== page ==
We are releasing all the information that was shared at the Bridge Pointe Board of Director’s Meeting this past Tuesday, April 19th. The exclusive focus of this meeting was the 5-Year Plan and Reserve Study for our neighborhood. Please understand that this information has been presented to the board and not accepted or approved by the board. The board has yet to discuss it in depth and consider how to convert this information into actions for our community. Please visit our new website at BridgePointeKCMO.com (home page) for more detail, supporting documents, and related research.

We encourage your reaction—positive or negative—as well as your ideas as you consider this information. You can talk or write to Pat Rainey at 816-507-8244 (patj.rainey@gmail.com) for question/comments regarding the 5-Year Plan. You can talk or write to Jason White at 816-896-9041 (Jason.white@pioneer.com) for all other questions.

Based on experience discussing this information with board members and neighbors, we feel compelled to offer opening remarks to provide context and because these comments were also part of the presentation on Tuesday:

1) As a community of neighbors, Bridge Pointe has built and sustained a great neighborhood for almost 30 years. Homeownership duration, relationships, and social activities and connections, all speak to the strength of our community.
2) However, a close look at the finances of The Bridge Pointe Home’s Association (BPHA) reveals an alarming vulnerability: For years the dues structure which supports all community activity and property has not kept pace with inflation. Therefore, the consistent trend has been that revenue from dues has been used exclusively to cover BPHA operating costs and maintenance that seemed imperative. In other words, there were and are no cash reserves. The situation is urgent and not a crisis only because we are not yet facing an event or “catastrophe” which would demand cash.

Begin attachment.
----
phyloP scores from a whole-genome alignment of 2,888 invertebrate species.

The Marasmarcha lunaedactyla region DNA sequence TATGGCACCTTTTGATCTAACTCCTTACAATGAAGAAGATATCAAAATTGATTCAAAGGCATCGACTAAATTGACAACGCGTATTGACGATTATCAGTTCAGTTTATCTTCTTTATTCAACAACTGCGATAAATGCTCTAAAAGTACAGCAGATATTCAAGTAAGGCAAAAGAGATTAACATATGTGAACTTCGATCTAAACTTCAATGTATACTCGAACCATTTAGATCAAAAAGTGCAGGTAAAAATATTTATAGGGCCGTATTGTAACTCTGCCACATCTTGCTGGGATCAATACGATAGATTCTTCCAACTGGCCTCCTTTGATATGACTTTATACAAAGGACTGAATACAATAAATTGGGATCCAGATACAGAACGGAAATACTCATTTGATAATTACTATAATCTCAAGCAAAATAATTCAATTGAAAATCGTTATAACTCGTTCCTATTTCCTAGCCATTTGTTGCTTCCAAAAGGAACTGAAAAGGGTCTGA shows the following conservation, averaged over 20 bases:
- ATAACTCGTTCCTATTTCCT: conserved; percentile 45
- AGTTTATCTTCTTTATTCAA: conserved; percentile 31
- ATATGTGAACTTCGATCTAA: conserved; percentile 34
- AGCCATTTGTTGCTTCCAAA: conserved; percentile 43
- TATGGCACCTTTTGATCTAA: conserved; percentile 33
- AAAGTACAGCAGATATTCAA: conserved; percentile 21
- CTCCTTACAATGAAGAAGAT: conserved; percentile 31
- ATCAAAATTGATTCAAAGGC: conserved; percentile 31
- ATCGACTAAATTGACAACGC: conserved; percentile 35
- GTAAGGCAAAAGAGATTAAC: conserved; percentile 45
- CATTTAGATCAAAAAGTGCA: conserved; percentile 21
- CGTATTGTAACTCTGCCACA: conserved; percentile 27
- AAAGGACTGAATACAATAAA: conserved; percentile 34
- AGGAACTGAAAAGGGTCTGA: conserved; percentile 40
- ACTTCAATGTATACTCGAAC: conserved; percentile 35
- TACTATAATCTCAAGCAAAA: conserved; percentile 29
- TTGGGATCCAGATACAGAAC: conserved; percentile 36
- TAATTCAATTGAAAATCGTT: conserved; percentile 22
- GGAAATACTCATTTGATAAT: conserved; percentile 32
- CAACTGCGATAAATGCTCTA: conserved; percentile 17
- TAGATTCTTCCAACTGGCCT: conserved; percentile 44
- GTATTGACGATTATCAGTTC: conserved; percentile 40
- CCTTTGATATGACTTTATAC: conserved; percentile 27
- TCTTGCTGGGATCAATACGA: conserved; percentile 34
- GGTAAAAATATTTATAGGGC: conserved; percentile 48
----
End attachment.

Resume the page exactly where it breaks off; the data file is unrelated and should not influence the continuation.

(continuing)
3) Previous BPHA boards have showed significant discipline in dealing with this situation. In addition to leaning on suppliers to keep costs down, board members and other volunteers dealt with tight budgets by doing much of the work of repair and maintenance themselves. This has led to some passivity (everything is fine), including this writer, within the rest of the community.
4) There are tens of thousands of homeowners associations across our country. Our Bridge Pointe cash situation is very common because it sneaks up on neighborhoods as assets (our community property) deteriorate. The condition of our pool and the property around the pool are outward and visible manifestations of our current plight. There is a large cash event in our future connected to the pool (see presentation document details).
5) While all of this sounds negative, there are solutions to our challenge of catching up on maintenance/replacement decisions and building future reserves (savings). In fact, this moment should be a turning point of opportunity for our neighborhood: We can shore up our finances by steady and predictable dues increases, we can support board members who understand their fiduciary financial responsibilities to our future, and we can improve communication from the board to the rest of us.
6) It is our experience that readers of these documents will immediately take note of and be understandably distracted by our recommendation of annual dues of $563 by year 2020. We ask you to consider the entire breadth of our work before reacting to some of the realities of the solutions that must be examined.

Please visit our new website at BridgePointeKCMO.com (home page) for much more detail and all the supporting documents and research.

Patrick J Rainey
5-YP Committee Chair